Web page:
INTRINSIC SAFETY / ATEX / EX
At some workplaces explosive gases, vapors or dust/fibers may be present in the atmosphere (collectively refereed to as Explosive Atmospheres). Typical examples would be in the oil and gas industry, mines, chemical and pharmaceutical industry, mills, etc.
Combustion is a high-temperature exothermic redox chemical reaction between a fuel (the reductant) and an oxidant (usually atmospheric oxygen), that produces oxidized, often gaseous products, in a mixture termed as smoke. Explosion can be looked at as a very rapid combustion, in which differences in pressure and/or temperature propagate rapidly. Supersonic explosions are called detonations.
Eliminate the presence of at least on of the following:
- Flammable/Combustible Material
- Ignition Source
Different techniques to achieve the above targets are outlined in standards. One of the most widely recognized standard is the series of IEC 60079. Many localized standards are also derived from this international standard series, like for North America and Europe (ATEX Directive).
Eliminating the Presence of Flammable or Combustible Materials
…is by definition impossible, as we have have defined Hazardous Locations as places where these materials may be present in the atmosphere 😉
However industry standards are classifying these places into ZONES (IEC 60079-10) or DIVISIONS (NEC, NFPA 70 and CSA C22.1) based on the probability of occurrence of explosive atmospheres:
- ZONE 0 is where explosive atmosphere is present intentionally – like in fuel tanks or pipes for example.
- ZONE 1 is where explosive atmosphere shouldn’t be present by intent, but still there are high chances of leakages that may release explosive gases or vapors. A typical example would be the area around the tanks and pipes – especially around their interconnections, valves, etc.
- ZONE 2 is where explosive atmosphere is unlikely to be present, but not impossible. This area is usually further away from the locations of possible leakages, where the mixture of eventual explosive gases or vapors in the air are unlikely to reach concentrations that would create a hazard.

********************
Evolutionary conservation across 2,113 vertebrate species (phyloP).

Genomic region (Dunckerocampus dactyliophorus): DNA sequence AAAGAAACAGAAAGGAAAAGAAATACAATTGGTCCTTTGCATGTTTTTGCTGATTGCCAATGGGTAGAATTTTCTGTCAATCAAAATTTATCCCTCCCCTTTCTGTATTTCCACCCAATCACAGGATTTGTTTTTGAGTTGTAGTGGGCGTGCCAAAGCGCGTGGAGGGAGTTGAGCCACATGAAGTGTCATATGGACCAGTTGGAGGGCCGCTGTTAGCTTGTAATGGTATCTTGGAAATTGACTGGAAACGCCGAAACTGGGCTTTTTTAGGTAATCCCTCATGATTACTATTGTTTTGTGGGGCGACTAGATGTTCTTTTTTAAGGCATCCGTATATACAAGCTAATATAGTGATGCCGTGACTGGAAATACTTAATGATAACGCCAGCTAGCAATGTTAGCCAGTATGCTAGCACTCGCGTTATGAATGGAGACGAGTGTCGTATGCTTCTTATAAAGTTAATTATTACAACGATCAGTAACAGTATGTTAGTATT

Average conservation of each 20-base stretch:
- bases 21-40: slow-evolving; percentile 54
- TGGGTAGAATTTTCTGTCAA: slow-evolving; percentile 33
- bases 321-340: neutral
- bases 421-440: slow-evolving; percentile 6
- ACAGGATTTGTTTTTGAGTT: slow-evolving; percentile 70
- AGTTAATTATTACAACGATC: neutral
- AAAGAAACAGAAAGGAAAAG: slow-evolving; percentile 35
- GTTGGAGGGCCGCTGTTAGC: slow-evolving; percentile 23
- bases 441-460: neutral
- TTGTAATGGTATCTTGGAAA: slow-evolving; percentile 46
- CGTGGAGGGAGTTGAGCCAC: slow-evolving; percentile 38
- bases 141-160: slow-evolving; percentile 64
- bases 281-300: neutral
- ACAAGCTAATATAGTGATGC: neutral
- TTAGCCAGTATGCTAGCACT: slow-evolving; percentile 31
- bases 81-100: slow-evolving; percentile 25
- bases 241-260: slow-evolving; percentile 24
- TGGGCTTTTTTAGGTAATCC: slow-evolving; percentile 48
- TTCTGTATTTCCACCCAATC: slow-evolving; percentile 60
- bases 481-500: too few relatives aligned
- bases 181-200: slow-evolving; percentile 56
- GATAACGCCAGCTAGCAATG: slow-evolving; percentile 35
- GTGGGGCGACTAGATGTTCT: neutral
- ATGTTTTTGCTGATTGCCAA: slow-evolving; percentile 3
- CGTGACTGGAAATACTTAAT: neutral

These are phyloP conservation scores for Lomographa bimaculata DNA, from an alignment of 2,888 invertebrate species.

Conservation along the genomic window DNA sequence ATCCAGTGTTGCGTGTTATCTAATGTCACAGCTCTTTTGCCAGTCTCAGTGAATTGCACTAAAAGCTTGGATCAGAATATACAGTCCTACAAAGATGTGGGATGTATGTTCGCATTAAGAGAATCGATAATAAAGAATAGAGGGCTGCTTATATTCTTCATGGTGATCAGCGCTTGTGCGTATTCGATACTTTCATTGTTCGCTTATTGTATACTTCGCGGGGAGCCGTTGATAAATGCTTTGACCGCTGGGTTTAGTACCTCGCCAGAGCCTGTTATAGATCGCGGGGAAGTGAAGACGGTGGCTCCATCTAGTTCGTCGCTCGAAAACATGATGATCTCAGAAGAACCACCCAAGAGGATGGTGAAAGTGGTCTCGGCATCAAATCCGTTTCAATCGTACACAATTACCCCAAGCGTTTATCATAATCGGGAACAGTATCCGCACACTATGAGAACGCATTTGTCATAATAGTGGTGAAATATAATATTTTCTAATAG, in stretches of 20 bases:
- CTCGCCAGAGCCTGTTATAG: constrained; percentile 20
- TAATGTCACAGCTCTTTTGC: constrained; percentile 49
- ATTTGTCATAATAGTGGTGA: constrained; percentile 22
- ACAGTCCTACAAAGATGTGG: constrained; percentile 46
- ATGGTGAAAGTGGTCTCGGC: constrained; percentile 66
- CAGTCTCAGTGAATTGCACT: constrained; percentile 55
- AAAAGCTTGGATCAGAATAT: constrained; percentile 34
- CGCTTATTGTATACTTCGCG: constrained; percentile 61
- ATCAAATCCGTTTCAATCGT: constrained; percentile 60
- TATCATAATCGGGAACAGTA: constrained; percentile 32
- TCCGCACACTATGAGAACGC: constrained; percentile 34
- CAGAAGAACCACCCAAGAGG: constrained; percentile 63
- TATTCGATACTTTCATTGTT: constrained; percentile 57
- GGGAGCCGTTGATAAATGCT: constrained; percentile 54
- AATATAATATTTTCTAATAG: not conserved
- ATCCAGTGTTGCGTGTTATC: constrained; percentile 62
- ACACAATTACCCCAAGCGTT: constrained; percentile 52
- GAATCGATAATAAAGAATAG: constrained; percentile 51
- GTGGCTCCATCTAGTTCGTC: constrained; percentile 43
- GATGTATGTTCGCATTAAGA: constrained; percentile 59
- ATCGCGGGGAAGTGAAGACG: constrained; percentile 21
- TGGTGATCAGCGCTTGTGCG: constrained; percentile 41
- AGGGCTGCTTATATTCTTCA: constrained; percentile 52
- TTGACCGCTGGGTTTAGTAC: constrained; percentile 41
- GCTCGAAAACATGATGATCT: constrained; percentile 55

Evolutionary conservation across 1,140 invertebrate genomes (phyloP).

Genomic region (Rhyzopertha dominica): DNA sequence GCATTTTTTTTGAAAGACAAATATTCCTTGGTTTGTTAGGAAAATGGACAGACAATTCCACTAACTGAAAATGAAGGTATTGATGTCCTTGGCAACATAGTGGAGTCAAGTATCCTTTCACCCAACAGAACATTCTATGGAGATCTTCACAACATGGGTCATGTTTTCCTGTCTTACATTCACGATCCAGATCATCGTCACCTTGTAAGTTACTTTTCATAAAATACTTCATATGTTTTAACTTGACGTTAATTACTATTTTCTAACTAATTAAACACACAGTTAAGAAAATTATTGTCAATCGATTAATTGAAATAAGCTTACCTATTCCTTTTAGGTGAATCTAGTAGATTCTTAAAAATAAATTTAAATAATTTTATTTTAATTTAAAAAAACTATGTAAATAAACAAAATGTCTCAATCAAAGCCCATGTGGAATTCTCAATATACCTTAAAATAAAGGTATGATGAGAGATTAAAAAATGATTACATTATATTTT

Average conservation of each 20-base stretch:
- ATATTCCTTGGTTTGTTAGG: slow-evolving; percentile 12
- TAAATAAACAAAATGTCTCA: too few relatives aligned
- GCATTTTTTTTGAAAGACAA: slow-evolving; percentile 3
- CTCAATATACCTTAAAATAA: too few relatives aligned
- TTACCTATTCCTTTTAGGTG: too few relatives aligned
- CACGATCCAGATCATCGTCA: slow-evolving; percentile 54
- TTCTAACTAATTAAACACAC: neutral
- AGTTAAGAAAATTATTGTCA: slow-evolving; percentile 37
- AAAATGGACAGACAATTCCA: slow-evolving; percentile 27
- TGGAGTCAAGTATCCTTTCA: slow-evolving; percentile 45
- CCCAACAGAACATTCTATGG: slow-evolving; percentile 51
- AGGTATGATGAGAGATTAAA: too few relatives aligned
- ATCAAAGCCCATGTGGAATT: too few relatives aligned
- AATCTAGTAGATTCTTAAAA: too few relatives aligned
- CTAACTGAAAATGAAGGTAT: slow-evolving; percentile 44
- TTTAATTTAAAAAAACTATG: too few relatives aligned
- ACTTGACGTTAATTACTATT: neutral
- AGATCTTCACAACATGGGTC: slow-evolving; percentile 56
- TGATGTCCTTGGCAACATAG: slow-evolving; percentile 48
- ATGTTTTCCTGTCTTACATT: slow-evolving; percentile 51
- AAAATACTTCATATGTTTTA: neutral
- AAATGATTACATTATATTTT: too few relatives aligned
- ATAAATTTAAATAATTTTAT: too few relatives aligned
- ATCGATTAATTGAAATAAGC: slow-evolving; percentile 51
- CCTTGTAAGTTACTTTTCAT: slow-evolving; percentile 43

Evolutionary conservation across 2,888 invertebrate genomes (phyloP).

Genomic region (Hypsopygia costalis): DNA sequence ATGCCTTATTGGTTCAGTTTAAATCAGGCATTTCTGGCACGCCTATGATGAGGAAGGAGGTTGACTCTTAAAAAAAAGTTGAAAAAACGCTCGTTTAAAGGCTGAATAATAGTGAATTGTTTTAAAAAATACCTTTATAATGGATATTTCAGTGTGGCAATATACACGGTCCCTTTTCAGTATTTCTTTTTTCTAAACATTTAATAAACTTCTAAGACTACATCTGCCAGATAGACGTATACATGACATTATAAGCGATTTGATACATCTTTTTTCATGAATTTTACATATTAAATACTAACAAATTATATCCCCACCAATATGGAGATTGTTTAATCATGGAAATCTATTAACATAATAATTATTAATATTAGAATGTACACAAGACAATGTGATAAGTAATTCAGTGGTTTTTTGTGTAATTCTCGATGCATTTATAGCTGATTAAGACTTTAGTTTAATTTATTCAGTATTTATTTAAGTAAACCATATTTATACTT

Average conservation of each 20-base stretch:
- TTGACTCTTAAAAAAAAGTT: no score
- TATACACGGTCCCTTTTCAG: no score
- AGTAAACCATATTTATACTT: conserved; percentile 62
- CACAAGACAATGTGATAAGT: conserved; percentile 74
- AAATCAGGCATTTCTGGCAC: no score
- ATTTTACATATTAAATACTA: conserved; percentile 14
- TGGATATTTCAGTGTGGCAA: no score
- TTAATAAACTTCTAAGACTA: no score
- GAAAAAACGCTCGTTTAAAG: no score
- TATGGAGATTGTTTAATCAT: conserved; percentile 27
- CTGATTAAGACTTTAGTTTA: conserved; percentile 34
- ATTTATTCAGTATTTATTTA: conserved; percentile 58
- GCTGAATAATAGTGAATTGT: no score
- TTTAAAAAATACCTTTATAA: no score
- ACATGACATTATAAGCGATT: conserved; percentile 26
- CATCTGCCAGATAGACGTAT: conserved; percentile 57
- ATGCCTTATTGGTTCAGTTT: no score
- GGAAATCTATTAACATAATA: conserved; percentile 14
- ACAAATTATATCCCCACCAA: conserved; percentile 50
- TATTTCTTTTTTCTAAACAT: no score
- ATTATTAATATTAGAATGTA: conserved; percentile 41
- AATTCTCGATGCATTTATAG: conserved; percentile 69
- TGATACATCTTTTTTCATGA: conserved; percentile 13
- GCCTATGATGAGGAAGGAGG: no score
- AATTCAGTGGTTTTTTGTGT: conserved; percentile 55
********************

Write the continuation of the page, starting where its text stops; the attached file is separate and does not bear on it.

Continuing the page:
In North America DIVISION 1 used to cover ZONE 0 and ZONE 1, while DIVISION 2 is analogous to ZONE 2.
Eliminating the Presence of Oxygen and/or Explosive Gases
IEC 60079 series outline the techniques to eliminate Oxygen or explosive gases from the equipment where ignition sources may be present. Just a few examples:
- IEC 60079-1 Equipment protection by flameproof enclosures “d”
- IEC 60079-2 Equipment protection by pressurized enclosure “p”
- IEC 60079-5 Equipment protection by powder filling “q”
- IEC 60079-6 Equipment protection by liquid immersion “o”
- IEC 60079-7 Equipment protection by increased safety “e”
- IEC 60079-13 Equipment protection by pressurized room “p” and artificially ventilated room “v”
- IEC 60079-18 Equipment protection by encapsulation “m”
- IEC 60079-31 Equipment dust ignition protection by enclosure “t”
Eliminating the Presence of Ignition Sources
IEC 60079 series gives several possibilities for eliminating ignition sources from equipment. One of the most suitable for mobile equipment and the one that is applicable to all Zones is
IEC 60079-11 Equipment protection by intrinsic safety “i”
ADOTT Solutions specializes in equipment development that is compliant with IEC 60079-11. We have developed a patent pending solution for current and voltage limiting on intrinsically safe PCB-s. This allows high performing lightweight mobile electronic devices to be certified for use in hazardous areas, which was not possible before.
We are also pioneering in developing and certifying high capacity rechargeable batteries that are certified for use in Zone0, Zone 1 and Zone 2 in explosive atmospheres, according to European ATEX directive and based on IEC 60079-11 standard. We use cells that can be even punctured or mechanically damaged, and will still not get into the runaway state to catch fire or explode.
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